So enough about how cool RPZ is. Here's how I set it up. First off, you can find some documentation on BIND RPZ stuff here (search for Response Policy Zone). In my case, I wanted to build an RPZ zone based on a few sources of info. First, I wanted to be able to provide my own RPZ rules. But I also wanted to automatically include rules for known hostile domains (fetched from malwaredomains.com, and some rules for known compromised IPs from www.emergingthreats.net. Lastly, I knew there might be some IPs that were in the "known compromised" list that I might want to exempt, say, a partner's website that might have been compromised but that the company must be able to access.

So, I made a script to download newer (if any) sources of domains and IPs, a few scripts to convert them to RPZ zone rules, and a makefile to glue everything together and nudge BIND into re-reading the zone. Right now, I'm editing a file containing my own rules and the header of the zone file with the SOA record and running the make file manually. Someday in the not too distant future, I'll have a cron job that will automagically update the serial number in the SOA record and fetch updated domain/IP data and re-generate the zone.

I'll include a tarball of the makefile and scripts I use to generate a zone.rpz.sgi.com file. There's also a README file with some basic description of how it all works, though it's pretty darn simple. Edit static.rpz.sgi.com, increment/update the serial number in the SOA record for the zone, make any other custom changes you want, then do make update-all to download any new malware domains and bad IPs, then do make to generate the fresh zone and run rndc reload. Note that the providers of the IPs and domains would rather you don't fetch updates more than once a day at the time of this writing, so you probably shouldn't run make update-all very often. If you're just adding your own rule to static.rpz.sgi.com, just edit the file, increment the serial number, and run make. Easy-peasy.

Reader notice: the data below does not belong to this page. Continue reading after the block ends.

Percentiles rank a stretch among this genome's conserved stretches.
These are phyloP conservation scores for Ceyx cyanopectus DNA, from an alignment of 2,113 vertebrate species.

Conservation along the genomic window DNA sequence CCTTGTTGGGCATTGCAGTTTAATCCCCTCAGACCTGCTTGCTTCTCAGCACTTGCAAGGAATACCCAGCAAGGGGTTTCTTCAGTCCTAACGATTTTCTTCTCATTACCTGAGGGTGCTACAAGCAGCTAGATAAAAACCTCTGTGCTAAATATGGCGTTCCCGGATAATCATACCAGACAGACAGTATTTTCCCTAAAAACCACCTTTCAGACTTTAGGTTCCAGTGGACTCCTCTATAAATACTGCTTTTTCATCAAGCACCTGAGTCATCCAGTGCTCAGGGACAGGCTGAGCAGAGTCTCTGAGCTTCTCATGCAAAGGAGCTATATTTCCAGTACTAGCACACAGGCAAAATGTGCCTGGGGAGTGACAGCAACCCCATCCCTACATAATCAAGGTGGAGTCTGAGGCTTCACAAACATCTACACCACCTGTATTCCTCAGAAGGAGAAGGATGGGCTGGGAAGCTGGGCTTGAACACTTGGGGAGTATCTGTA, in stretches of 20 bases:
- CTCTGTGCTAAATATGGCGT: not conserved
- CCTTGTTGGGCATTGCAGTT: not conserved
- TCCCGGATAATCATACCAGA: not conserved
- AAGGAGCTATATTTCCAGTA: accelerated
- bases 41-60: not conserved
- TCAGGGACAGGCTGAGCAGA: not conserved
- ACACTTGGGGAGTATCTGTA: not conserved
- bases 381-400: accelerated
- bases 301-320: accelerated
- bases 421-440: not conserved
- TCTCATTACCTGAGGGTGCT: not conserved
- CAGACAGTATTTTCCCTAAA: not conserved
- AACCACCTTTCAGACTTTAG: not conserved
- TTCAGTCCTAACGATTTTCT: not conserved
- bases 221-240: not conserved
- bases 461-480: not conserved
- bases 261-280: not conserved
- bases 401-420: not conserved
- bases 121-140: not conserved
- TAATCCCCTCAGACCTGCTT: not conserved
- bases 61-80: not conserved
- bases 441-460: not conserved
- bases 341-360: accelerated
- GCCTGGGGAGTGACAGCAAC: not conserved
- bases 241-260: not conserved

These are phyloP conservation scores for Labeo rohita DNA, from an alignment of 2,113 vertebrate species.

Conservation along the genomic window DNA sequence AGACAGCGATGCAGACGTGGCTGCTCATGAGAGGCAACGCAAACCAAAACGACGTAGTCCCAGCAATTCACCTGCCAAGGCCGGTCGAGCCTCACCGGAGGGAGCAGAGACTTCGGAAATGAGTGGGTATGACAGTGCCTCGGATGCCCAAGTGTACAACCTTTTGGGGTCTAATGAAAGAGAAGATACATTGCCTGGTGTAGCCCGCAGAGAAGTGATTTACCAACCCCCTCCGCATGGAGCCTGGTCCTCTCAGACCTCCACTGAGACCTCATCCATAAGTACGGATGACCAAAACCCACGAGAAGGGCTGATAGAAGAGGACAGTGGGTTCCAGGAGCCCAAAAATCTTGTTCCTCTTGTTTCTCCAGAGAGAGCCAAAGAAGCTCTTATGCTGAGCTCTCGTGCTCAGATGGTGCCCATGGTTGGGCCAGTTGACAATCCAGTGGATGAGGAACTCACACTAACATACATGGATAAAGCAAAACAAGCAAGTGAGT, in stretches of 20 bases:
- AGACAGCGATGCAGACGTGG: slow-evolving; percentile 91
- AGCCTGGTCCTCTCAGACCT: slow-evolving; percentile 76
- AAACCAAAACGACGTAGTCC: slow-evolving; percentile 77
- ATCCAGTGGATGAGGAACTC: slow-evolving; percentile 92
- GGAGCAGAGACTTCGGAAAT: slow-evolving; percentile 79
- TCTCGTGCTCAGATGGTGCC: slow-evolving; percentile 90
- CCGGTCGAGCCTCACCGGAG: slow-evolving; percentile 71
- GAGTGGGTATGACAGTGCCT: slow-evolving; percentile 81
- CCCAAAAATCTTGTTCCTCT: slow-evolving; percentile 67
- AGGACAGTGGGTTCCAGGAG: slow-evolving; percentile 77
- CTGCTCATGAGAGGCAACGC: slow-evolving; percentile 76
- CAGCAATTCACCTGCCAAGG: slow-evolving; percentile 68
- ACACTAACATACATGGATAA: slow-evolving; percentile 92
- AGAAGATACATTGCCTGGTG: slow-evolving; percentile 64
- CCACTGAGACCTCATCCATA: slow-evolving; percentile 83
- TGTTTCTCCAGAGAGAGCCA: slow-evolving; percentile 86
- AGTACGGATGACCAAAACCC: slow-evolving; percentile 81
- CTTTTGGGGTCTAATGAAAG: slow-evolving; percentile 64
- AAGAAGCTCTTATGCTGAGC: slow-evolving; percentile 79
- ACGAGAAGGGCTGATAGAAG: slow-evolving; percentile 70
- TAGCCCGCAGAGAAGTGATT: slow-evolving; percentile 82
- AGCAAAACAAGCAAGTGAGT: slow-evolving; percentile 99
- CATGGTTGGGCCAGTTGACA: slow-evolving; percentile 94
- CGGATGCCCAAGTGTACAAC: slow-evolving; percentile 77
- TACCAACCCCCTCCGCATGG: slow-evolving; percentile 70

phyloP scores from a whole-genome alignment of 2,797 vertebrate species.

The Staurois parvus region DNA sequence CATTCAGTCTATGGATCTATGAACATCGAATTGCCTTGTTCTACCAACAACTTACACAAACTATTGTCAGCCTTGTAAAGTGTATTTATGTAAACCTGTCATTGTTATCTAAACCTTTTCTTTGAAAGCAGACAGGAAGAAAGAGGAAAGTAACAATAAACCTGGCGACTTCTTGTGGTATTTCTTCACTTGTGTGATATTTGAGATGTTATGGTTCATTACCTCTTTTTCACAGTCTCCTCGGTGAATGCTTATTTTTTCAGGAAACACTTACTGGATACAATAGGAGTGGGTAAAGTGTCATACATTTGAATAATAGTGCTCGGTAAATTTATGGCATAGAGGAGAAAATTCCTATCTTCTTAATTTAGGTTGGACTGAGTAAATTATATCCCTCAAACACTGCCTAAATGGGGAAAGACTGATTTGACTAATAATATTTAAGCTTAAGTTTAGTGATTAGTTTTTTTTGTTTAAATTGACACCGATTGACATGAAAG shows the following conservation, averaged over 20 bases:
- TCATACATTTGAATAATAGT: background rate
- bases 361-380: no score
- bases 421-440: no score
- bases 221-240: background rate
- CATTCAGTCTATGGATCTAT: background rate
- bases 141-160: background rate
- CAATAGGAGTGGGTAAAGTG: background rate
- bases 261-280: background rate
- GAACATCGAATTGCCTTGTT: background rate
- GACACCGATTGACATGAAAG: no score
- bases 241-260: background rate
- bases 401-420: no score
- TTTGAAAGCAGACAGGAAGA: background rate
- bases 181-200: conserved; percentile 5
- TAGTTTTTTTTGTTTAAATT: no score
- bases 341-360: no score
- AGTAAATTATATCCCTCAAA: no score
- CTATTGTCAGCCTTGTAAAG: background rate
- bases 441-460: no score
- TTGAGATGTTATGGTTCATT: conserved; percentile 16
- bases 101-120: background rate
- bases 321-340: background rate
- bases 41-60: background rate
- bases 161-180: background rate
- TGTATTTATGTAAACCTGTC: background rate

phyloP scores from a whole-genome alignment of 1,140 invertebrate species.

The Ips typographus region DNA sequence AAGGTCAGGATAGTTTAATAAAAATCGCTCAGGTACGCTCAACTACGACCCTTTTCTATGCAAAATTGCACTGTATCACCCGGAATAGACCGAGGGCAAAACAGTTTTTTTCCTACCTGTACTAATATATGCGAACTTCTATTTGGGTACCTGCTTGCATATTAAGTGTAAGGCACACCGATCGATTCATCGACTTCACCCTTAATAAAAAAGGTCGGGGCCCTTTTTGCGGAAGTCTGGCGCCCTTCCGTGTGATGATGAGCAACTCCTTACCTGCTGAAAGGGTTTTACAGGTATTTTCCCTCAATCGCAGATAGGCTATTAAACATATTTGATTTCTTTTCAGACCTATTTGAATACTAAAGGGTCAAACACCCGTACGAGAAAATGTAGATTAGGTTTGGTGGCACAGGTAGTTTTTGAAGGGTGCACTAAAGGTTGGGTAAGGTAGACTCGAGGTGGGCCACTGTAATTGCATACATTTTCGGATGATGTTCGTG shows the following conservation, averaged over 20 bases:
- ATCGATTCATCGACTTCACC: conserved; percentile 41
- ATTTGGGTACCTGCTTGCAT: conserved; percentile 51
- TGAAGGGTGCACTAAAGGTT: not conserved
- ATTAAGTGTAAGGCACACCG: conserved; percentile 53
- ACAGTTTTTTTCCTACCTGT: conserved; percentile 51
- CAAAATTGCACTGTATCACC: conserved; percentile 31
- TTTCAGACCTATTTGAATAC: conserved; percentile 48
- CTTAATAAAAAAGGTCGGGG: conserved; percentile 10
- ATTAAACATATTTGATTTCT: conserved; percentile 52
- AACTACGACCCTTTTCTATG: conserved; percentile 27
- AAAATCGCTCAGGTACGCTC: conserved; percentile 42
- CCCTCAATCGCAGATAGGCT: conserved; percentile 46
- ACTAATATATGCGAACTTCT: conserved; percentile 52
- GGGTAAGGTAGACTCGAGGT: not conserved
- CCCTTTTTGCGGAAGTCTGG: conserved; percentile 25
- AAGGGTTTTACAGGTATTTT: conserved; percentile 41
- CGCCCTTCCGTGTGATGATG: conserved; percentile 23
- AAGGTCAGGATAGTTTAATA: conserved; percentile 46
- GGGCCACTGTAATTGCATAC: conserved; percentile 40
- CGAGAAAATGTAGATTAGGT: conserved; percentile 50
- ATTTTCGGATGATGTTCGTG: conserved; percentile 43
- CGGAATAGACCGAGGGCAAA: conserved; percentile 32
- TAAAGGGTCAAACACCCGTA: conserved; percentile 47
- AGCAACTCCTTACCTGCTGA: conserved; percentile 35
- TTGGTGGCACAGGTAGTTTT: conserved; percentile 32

In your named.conf file, in the options section, you should have these lines
response-policy {
zone "rpz.sgi.com";

And somewhere in the named.conf file you'll want to specify the rpz zone as being a type=master or type=secondary zone. The master server, obviously, should be setup to use the generated zone.rpz.sgi.com file, and the secondary servers setup to pull updates from the master for this zone. Each DNS proxy configured to use the RPZ zone must be either the master or a secondary server for the zone or it won't work.

At the time of this writing, I'm doing some minimal monitoring of RPZ rewrites. All of my DNS servers have a logging section that looks like this:
logging {
channel "queries" {
file "query.log" versions 10 size 120m;
print-time yes;
channel default_syslog {
syslog local4;
severity debug;
category lame-servers { null; };
category default { default_syslog; };
category general { default_syslog; };
category security { default_syslog; };
category config { default_syslog; };
category queries { "queries"; };

Then I have syslogd configured to have local4.* written to /var/log/named. Then if I want to see any RPZ rewrites that happened because a hostname resolved to a bad IP or subnet, I do:
grep "rpz-ip" /var/log/named |more

If I want to see all the hostnames that got rewritten also, I do:
grep ": rpz Q" /var/log/named |more

Lastly, I have this in my snmpd.conf file:
logmatch rpz-matches /var/log/named 300 : rpz QNAME

And then I have cacti setup to query for these logmatch rules and to graph each one I select. So, in theory I should be able to graph every single query that gets rewritten.

All in all, this is working quite well so far...